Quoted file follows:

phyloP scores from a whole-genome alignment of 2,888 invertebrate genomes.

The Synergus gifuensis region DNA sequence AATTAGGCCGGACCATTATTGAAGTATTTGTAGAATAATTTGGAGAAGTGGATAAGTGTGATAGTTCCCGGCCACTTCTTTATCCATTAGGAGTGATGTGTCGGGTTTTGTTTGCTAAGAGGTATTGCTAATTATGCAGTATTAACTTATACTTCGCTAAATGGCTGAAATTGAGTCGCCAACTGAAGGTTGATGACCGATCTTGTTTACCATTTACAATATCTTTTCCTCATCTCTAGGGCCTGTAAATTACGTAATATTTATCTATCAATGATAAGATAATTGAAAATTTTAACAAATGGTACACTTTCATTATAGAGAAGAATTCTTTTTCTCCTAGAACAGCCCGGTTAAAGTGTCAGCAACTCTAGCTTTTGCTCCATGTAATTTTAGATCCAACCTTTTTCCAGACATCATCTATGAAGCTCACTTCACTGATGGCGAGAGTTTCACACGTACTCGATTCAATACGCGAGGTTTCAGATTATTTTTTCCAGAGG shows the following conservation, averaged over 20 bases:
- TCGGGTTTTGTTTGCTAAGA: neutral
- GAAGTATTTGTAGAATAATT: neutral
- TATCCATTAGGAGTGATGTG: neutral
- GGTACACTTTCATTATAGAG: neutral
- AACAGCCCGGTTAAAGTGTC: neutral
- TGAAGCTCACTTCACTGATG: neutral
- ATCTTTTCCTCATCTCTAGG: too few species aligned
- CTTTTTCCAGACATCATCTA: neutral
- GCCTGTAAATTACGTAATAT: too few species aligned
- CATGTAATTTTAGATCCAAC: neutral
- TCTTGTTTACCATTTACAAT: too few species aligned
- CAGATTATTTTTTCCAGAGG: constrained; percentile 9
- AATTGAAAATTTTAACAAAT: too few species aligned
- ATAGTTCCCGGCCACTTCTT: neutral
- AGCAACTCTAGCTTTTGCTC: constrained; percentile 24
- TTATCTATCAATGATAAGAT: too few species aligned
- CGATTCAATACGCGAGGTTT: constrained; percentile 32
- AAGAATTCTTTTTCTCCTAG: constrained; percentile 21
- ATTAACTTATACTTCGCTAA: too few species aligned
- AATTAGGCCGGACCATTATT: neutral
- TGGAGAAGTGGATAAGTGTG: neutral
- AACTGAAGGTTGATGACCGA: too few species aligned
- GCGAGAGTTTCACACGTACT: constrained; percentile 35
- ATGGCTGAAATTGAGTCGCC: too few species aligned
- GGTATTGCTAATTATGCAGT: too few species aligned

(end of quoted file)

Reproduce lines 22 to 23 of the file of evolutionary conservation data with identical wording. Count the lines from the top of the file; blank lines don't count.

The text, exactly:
- AATTAGGCCGGACCATTATT: neutral
- TGGAGAAGTGGATAAGTGTG: neutral